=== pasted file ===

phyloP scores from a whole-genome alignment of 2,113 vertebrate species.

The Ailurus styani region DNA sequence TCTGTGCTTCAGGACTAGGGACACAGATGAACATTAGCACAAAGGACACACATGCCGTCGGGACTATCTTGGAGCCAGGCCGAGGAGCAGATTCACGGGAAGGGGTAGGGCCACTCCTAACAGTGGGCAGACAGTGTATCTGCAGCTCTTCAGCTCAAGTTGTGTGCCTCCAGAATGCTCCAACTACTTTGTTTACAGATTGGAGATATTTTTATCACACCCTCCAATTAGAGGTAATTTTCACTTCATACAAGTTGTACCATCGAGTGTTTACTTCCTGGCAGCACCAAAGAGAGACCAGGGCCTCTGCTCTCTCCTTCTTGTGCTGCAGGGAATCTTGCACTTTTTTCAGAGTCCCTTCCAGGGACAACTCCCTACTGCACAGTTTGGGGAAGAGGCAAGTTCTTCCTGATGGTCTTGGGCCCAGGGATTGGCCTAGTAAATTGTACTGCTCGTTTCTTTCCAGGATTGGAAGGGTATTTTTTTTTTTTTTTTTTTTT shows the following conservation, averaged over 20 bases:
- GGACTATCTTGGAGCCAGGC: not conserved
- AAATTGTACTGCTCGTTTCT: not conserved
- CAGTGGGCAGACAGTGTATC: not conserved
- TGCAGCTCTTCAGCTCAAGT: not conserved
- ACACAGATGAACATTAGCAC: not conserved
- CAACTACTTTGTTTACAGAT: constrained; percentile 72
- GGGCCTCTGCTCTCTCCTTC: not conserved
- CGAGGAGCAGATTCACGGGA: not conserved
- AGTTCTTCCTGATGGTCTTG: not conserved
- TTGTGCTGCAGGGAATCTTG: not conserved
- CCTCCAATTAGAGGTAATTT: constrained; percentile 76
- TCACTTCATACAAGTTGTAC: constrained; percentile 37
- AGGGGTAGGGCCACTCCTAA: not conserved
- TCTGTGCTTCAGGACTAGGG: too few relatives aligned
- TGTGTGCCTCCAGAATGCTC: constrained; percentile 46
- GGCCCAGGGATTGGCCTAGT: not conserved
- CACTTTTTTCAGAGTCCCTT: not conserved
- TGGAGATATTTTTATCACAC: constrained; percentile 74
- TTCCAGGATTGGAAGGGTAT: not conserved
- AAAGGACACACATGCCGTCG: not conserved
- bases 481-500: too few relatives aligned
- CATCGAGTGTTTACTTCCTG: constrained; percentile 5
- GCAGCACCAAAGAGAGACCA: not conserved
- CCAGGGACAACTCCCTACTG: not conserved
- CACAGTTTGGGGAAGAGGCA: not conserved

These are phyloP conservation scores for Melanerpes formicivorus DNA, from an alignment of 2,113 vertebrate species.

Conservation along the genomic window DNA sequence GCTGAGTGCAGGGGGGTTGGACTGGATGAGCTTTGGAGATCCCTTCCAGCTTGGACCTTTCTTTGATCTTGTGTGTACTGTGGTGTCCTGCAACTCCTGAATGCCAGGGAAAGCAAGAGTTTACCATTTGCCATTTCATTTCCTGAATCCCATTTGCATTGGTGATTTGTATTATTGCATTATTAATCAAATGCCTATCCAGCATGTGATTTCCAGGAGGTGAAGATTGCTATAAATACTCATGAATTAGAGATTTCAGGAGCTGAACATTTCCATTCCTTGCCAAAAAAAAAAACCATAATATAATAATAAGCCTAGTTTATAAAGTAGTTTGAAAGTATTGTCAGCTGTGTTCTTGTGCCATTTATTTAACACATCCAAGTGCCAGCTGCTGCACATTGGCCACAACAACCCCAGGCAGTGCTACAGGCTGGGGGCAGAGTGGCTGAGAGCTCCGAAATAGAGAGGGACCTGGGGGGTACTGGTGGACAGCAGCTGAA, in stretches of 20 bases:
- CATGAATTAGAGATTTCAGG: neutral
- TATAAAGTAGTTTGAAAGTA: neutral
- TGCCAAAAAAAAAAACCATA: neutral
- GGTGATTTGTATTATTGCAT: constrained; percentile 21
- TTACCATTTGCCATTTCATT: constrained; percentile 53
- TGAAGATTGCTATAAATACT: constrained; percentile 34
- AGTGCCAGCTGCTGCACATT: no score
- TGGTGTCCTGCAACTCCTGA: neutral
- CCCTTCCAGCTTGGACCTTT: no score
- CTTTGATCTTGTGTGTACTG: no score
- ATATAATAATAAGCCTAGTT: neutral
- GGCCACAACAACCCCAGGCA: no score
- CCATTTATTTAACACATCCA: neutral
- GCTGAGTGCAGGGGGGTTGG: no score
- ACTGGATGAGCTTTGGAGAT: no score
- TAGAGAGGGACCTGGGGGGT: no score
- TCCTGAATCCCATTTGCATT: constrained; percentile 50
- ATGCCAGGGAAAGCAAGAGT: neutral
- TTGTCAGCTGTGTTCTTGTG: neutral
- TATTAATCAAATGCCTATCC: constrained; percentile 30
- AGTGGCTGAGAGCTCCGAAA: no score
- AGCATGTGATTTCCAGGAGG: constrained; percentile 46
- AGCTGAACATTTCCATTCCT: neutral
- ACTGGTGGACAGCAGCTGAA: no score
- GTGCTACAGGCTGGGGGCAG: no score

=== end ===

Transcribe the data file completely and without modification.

phyloP scores from a whole-genome alignment of 2,113 vertebrate species.

The Ailurus styani region DNA sequence TCTGTGCTTCAGGACTAGGGACACAGATGAACATTAGCACAAAGGACACACATGCCGTCGGGACTATCTTGGAGCCAGGCCGAGGAGCAGATTCACGGGAAGGGGTAGGGCCACTCCTAACAGTGGGCAGACAGTGTATCTGCAGCTCTTCAGCTCAAGTTGTGTGCCTCCAGAATGCTCCAACTACTTTGTTTACAGATTGGAGATATTTTTATCACACCCTCCAATTAGAGGTAATTTTCACTTCATACAAGTTGTACCATCGAGTGTTTACTTCCTGGCAGCACCAAAGAGAGACCAGGGCCTCTGCTCTCTCCTTCTTGTGCTGCAGGGAATCTTGCACTTTTTTCAGAGTCCCTTCCAGGGACAACTCCCTACTGCACAGTTTGGGGAAGAGGCAAGTTCTTCCTGATGGTCTTGGGCCCAGGGATTGGCCTAGTAAATTGTACTGCTCGTTTCTTTCCAGGATTGGAAGGGTATTTTTTTTTTTTTTTTTTTTT shows the following conservation, averaged over 20 bases:
- GGACTATCTTGGAGCCAGGC: not conserved
- AAATTGTACTGCTCGTTTCT: not conserved
- CAGTGGGCAGACAGTGTATC: not conserved
- TGCAGCTCTTCAGCTCAAGT: not conserved
- ACACAGATGAACATTAGCAC: not conserved
- CAACTACTTTGTTTACAGAT: constrained; percentile 72
- GGGCCTCTGCTCTCTCCTTC: not conserved
- CGAGGAGCAGATTCACGGGA: not conserved
- AGTTCTTCCTGATGGTCTTG: not conserved
- TTGTGCTGCAGGGAATCTTG: not conserved
- CCTCCAATTAGAGGTAATTT: constrained; percentile 76
- TCACTTCATACAAGTTGTAC: constrained; percentile 37
- AGGGGTAGGGCCACTCCTAA: not conserved
- TCTGTGCTTCAGGACTAGGG: too few relatives aligned
- TGTGTGCCTCCAGAATGCTC: constrained; percentile 46
- GGCCCAGGGATTGGCCTAGT: not conserved
- CACTTTTTTCAGAGTCCCTT: not conserved
- TGGAGATATTTTTATCACAC: constrained; percentile 74
- TTCCAGGATTGGAAGGGTAT: not conserved
- AAAGGACACACATGCCGTCG: not conserved
- bases 481-500: too few relatives aligned
- CATCGAGTGTTTACTTCCTG: constrained; percentile 5
- GCAGCACCAAAGAGAGACCA: not conserved
- CCAGGGACAACTCCCTACTG: not conserved
- CACAGTTTGGGGAAGAGGCA: not conserved

These are phyloP conservation scores for Melanerpes formicivorus DNA, from an alignment of 2,113 vertebrate species.

Conservation along the genomic window DNA sequence GCTGAGTGCAGGGGGGTTGGACTGGATGAGCTTTGGAGATCCCTTCCAGCTTGGACCTTTCTTTGATCTTGTGTGTACTGTGGTGTCCTGCAACTCCTGAATGCCAGGGAAAGCAAGAGTTTACCATTTGCCATTTCATTTCCTGAATCCCATTTGCATTGGTGATTTGTATTATTGCATTATTAATCAAATGCCTATCCAGCATGTGATTTCCAGGAGGTGAAGATTGCTATAAATACTCATGAATTAGAGATTTCAGGAGCTGAACATTTCCATTCCTTGCCAAAAAAAAAAACCATAATATAATAATAAGCCTAGTTTATAAAGTAGTTTGAAAGTATTGTCAGCTGTGTTCTTGTGCCATTTATTTAACACATCCAAGTGCCAGCTGCTGCACATTGGCCACAACAACCCCAGGCAGTGCTACAGGCTGGGGGCAGAGTGGCTGAGAGCTCCGAAATAGAGAGGGACCTGGGGGGTACTGGTGGACAGCAGCTGAA, in stretches of 20 bases:
- CATGAATTAGAGATTTCAGG: neutral
- TATAAAGTAGTTTGAAAGTA: neutral
- TGCCAAAAAAAAAAACCATA: neutral
- GGTGATTTGTATTATTGCAT: constrained; percentile 21
- TTACCATTTGCCATTTCATT: constrained; percentile 53
- TGAAGATTGCTATAAATACT: constrained; percentile 34
- AGTGCCAGCTGCTGCACATT: no score
- TGGTGTCCTGCAACTCCTGA: neutral
- CCCTTCCAGCTTGGACCTTT: no score
- CTTTGATCTTGTGTGTACTG: no score
- ATATAATAATAAGCCTAGTT: neutral
- GGCCACAACAACCCCAGGCA: no score
- CCATTTATTTAACACATCCA: neutral
- GCTGAGTGCAGGGGGGTTGG: no score
- ACTGGATGAGCTTTGGAGAT: no score
- TAGAGAGGGACCTGGGGGGT: no score
- TCCTGAATCCCATTTGCATT: constrained; percentile 50
- ATGCCAGGGAAAGCAAGAGT: neutral
- TTGTCAGCTGTGTTCTTGTG: neutral
- TATTAATCAAATGCCTATCC: constrained; percentile 30
- AGTGGCTGAGAGCTCCGAAA: no score
- AGCATGTGATTTCCAGGAGG: constrained; percentile 46
- AGCTGAACATTTCCATTCCT: neutral
- ACTGGTGGACAGCAGCTGAA: no score
- GTGCTACAGGCTGGGGGCAG: no score